Tag Archives: Self-talk

Self-Talk

It’s not what you say out of your mouth that determines your life.  It’s what you whisper to yourself that has the most power. –Robert T. Kiyosaki

The first person to give you feedback is yourself…in the form of self-talk.  You have 24/7 access to your internal talk track.  Your messaging is unfiltered and brutally honest.

Does unfiltered and honest mean accurate?  Does it mean valuable?  Not necessarily.

The truth is that no matter how incorrect your self-talk is, or how much you try to ignore it, you are your most trusted advisor.  You have the most power over yourself (for better or worse).

Negative self-talk is easy.  Bad news travels fast, especially when it doesn’t have to travel.

Positive self-talk is harder, and sometimes difficult to believe.  Our positive self-talk can sound a bit crazy, which makes it easier to discount.

Status quo is powered by doubt in our positive self-talk.

The most successful people I know face challenges with self-talk.  They happen to believe their positive self-talk just a little more than the negative.

The negative is right there, trying to hold them back.  Somehow they’ve found a way to focus on the positive, finding ways to push past their wave of doubt.

They’ve usually found kindred spirits who can help strengthen their positive self-talk.  A support network that reinforces their crazy ideas.  The best support network doesn’t fully buy-in to the crazy.  They merely create an environment where it’s okay to explore the crazy.  To bring it out in the open and let it breathe a little.

And, that’s the real secret of self-talk.  We all have negative and positive self-talk rolling around in our heads.  But, if we can allow the positive to get a little breathing room, that’s usually all it takes to win the internal battle against the negative.

Here’s the challenge:  The war between negative and positive is never over.  You have to win it one battle at a time.

The Most Powerful Words of All

“Sticks and stones may break my bones, but names will never hurt me.”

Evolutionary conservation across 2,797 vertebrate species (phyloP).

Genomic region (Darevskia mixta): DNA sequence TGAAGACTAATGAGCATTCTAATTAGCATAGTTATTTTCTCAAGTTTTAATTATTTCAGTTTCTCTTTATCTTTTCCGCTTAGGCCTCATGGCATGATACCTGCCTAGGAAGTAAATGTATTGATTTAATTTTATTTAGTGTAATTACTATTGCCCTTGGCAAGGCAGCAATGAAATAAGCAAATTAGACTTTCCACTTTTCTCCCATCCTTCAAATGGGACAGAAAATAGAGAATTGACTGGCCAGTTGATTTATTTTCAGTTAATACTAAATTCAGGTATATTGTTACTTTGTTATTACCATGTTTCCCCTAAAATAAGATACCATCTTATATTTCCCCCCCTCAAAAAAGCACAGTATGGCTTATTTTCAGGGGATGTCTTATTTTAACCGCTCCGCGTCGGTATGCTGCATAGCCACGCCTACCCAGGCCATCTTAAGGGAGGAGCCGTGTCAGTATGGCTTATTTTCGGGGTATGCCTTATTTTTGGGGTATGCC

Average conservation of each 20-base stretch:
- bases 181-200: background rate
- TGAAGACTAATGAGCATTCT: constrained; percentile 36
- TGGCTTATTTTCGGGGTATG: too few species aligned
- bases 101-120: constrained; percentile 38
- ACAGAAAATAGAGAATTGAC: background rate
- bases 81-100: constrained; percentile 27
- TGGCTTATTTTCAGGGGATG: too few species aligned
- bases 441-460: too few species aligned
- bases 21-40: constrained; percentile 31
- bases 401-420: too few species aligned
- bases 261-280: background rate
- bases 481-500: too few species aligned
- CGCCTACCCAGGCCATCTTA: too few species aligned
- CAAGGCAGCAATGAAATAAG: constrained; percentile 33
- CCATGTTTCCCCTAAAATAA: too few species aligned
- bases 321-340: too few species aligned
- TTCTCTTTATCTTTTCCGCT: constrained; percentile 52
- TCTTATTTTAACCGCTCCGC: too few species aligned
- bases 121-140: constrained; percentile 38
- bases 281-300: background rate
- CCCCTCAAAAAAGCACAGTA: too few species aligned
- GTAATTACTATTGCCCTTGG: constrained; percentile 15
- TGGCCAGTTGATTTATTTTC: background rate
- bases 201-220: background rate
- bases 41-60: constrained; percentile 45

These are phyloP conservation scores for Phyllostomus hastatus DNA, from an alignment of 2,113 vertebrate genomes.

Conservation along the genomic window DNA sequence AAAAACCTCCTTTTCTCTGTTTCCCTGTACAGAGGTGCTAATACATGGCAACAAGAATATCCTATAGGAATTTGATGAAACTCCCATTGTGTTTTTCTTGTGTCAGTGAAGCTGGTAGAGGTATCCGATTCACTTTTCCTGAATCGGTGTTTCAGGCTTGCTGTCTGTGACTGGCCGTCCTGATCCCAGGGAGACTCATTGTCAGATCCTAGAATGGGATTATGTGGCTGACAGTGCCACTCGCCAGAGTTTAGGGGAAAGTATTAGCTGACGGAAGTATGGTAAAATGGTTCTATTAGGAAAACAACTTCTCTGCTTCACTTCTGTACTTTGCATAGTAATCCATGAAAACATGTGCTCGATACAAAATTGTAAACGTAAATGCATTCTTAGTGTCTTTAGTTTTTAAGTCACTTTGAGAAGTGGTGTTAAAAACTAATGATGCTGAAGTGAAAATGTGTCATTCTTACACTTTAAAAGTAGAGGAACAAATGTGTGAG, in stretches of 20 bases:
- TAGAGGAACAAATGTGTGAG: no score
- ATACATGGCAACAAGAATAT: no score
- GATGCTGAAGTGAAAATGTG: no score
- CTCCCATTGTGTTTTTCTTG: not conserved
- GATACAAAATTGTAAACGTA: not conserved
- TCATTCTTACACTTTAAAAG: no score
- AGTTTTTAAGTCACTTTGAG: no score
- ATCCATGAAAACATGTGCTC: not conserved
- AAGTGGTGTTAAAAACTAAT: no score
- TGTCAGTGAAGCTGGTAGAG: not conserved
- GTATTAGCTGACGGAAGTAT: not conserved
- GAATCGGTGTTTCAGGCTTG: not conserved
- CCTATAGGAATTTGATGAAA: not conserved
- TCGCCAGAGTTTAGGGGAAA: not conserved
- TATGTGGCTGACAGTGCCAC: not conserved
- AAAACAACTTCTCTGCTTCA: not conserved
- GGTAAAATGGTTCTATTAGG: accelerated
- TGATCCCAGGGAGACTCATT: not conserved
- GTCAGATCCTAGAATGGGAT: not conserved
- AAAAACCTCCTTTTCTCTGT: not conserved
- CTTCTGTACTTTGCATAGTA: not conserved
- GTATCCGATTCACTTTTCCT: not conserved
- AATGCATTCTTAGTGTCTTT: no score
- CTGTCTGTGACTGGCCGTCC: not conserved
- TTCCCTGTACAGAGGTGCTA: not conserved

Why do parents teach this little quote to their kids?  Simple.  It’s a one-sentence philosophy that arms each of us against the words others may use to describe us, or worse, to tear us down.  We learn from this one sentence that words can’t hurt us.

As a philosophy, it works.  But, in practice, it misses a few points.

Words do matter.  They inspire, motivate, comfort, and create.  They also discourage, disappoint, frustrate, and destroy.

Certain words wield more power than all others.  The words we say to ourselves.

We can tell ourselves almost anything, and we will believe it.  If we don’t believe at first, we can relentlessly work to convince ourselves.  Remember, we’re in our head all the time…unfiltered!

We each have a personal stream of consciousness that narrates our perspective of what’s “really” happening around us, and to us.  It’s this continuous chatter of self-talk in our head that drives everything we feel, and everything we do.

The words in our self-talk carry all the power, regardless of what’s happening around us.  Imagine you’re a golfer.  A professional golfer.  Maybe the best golfer in the world.  You’ve won major tournaments this season.  You’ve outclassed the entire field.  And yet, you aren’t satisfied with your results, because they should have been better.  You finished second a few too many times this season to let yourself really celebrate your success.

Why?  Negative self-talk.  Your self-talk is telling you that you aren’t good enough.  You don’t deserve all the accolades coming your way.  You tell yourself that your short game needs to get a little better if you expect to win again.  Each mistake you make is amplified in your head as yet another reason you shouldn’t win.  So you stop winning.

Negative self-talk has nothing to do with reality.  It only robs energy and happiness.  Positive self-talk has nothing to do with reality.  It only brings energy and happiness.  The reality you perceive, the reality you create, and the way you will ultimately live your life are each dictated by your self-talk.

The words we say to ourselves can and will hurt us.  Or…they can lift us, propel us, and bring us happiness.

We get to choose.

“Whether you think you can, or think you can’t.  You’re right.”  –Henry Ford